The fall was mild with below normal precipitation. Average temperatures were 2 to 4 degrees above normal from September through November, with Spearfish averaging 7.2 degrees above normal in November.

Two storms brought heavy snow to the region during the fall.  The October 4-5 storm over northeastern Wyoming and northwestern South Dakota set several records for October daily snowfall, including 12 inches at Camp Crook and 8 at Redig.  A powerful blizzard brought a foot of snow with 60 mph winds to south central South Dakota the Monday after Thanksgiving (November 28).  Winner’s 14 inches of snow set a daily snowfall record for November.  That storm also left seven to 14 inches of snow over the Bear Lodge Mountains and the northern Black Hills.

Drought Statistics

The table below shows the difference between measured and normal precipitation from 2001 through November 2005 for weather observing stations in western South Dakota and northeastern Wyoming.

SOUTH DAKOTA STATIONS

5 YEAR PRECIPITATION DIFFERENCE (INCHES)

Fort Meade

-27.56

Lead

-25.83

Spearfish

-24.61

Rapid City Airport

-20.21

Winner

-19.06

East Rapid City

-18.92

Dupree

-18.49

Pactola Dam

-18.44

Lemmon

-17.91

Hermosa 3SSW

-17.33

Mission 14S

-17.19

Harding 3E

-17.17

Milesville 5NE

-15.84

Dupree 15SSE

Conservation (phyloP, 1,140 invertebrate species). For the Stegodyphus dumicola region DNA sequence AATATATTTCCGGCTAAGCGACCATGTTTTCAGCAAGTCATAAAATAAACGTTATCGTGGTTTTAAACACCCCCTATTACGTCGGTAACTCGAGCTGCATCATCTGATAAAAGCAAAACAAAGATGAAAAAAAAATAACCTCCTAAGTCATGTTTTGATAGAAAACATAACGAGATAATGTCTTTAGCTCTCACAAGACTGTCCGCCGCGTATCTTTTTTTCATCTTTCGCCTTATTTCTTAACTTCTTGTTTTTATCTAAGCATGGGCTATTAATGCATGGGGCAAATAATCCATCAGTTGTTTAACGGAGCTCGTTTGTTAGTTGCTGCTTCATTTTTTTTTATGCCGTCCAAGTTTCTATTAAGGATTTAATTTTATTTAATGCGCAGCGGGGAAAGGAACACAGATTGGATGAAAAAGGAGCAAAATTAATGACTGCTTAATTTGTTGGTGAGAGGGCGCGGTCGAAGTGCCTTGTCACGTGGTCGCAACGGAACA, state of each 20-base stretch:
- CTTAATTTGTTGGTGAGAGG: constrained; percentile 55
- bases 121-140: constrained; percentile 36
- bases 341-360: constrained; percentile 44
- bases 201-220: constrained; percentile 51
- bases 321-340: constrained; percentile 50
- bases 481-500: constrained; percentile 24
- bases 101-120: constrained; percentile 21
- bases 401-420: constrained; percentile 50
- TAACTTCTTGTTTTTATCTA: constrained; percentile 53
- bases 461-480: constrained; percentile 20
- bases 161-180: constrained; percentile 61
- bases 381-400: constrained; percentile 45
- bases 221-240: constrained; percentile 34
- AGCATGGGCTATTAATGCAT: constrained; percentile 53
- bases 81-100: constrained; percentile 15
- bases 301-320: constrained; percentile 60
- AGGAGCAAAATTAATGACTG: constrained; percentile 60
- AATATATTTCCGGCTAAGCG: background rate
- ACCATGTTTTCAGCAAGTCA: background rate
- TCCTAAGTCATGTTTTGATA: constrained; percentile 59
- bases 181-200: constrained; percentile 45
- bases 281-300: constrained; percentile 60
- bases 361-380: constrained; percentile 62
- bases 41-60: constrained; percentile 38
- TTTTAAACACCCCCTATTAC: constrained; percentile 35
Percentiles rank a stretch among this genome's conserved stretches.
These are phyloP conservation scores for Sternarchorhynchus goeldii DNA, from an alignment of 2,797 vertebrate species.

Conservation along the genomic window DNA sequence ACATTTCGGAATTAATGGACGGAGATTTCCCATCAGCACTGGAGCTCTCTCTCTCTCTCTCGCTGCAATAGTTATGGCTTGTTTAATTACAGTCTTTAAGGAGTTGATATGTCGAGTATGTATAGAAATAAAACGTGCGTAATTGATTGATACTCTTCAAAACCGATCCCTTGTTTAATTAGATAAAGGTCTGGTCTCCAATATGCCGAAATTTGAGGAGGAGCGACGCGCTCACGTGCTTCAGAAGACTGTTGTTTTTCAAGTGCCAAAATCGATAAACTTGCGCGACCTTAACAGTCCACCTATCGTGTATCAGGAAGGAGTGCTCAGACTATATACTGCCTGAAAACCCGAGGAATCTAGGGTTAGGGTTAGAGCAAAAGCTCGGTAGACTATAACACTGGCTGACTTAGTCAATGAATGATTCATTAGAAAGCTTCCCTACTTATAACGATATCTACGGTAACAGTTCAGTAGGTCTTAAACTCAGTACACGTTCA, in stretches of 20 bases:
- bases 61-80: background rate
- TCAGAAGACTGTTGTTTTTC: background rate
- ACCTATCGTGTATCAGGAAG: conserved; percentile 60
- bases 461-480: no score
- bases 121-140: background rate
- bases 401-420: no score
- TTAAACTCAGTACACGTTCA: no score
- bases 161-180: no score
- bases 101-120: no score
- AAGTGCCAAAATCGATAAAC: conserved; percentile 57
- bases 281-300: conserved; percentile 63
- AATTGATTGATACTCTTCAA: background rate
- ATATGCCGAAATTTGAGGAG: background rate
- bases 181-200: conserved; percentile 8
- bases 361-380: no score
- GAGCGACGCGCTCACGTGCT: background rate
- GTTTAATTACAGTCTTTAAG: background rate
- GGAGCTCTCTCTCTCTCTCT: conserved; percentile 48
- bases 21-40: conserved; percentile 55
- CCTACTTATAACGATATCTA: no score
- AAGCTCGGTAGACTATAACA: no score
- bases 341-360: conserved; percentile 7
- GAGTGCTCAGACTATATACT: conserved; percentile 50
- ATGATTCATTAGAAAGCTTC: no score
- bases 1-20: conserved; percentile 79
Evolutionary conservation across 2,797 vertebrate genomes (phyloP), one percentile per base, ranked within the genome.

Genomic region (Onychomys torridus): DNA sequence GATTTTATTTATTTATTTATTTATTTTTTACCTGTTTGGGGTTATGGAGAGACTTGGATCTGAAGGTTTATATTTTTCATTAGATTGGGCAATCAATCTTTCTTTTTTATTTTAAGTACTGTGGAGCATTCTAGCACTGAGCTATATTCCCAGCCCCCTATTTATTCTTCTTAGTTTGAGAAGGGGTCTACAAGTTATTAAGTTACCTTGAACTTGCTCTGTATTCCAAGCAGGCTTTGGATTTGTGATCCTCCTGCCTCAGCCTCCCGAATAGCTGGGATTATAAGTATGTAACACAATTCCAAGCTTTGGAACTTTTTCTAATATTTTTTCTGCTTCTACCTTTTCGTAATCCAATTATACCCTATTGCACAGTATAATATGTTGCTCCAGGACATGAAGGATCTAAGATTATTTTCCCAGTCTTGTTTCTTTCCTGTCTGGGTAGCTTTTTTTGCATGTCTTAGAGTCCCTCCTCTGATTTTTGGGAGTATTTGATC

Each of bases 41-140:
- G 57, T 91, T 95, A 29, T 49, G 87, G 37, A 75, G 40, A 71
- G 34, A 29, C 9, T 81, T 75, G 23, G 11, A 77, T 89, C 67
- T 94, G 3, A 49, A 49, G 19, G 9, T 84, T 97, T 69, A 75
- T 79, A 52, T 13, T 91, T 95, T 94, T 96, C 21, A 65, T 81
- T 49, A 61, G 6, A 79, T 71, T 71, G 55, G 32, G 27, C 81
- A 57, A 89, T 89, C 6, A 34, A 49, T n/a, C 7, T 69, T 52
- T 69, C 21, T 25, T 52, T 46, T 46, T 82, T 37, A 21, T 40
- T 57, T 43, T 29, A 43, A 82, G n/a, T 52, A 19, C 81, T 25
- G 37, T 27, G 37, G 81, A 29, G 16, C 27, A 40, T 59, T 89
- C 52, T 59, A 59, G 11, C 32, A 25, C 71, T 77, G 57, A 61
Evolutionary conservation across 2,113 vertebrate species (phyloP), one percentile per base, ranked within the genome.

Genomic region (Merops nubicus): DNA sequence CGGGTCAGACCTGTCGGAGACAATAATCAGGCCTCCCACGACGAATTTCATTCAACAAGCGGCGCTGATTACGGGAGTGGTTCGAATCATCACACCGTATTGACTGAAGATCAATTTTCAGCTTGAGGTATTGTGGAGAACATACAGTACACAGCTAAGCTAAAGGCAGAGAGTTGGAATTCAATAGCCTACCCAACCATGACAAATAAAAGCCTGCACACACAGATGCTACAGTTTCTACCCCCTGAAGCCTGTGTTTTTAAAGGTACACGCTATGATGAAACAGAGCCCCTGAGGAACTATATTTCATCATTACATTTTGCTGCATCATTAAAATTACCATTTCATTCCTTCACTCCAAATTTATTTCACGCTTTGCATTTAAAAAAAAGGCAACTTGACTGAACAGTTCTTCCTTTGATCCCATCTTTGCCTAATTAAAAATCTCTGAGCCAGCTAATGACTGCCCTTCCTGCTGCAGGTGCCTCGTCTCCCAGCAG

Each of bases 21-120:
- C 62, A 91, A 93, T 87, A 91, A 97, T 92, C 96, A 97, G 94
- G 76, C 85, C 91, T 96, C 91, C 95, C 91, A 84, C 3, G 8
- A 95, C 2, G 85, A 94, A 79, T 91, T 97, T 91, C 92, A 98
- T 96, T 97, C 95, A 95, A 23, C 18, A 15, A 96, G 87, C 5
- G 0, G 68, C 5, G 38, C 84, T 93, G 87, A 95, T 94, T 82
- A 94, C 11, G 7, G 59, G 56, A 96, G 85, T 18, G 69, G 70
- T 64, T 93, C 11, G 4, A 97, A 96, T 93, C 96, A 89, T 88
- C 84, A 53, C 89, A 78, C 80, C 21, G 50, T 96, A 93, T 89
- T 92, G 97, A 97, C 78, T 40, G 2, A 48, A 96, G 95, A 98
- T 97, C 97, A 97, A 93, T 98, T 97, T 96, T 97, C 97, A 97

-15.80

Newell

-15.18

Cottonwood 2E

-15.15

Faith

-15.02

Hill City

-14.72

Deadwood 2NE

-13.75

Glad Valley 2W

-13.22

Elm Springs 3ESE

-12.46

Hot Springs

-12.30

Interior

-12.17

Plainview 4SSW

-10.99

Harrington

-10.96

Mount Rushmore

-10.93

Red Owl

-9.16

Oelrichs

-8.27

Camp Crook

-7.88

Bison

-7.55

Mission

-7.55

Long Valley

-7.37

Redig 11NE

-6.43

Martin

-5.80

Edgemont 

-3.30

Wood

2.66

WYOMING STATIONS

 

Gillette 6SE

-18.05

Devils Tower

-17.25

Echeta 2NW

-16.64

Wright 12W

-12.9

Hulett

-10.55

Dillinger

-7.52

Upton

-6.43

Newcastle

-4.29

LEGEND

 

RED

More than 20 inches below normal

 

ORANGE

15-20 inches below normal

 

 

LIGHT ORANGE

10-15 inches below normal

 

 

TAN

5-10 inches below normal

 

 

LIGHT YELLOW

0-5 inches below normal

 

 

GREEN

Above normal

 

 

Red station name

Missing data

Return to Climate Summaries


USA.gov is the U.S. government's official web portal to all federal, state and local government web resources and services.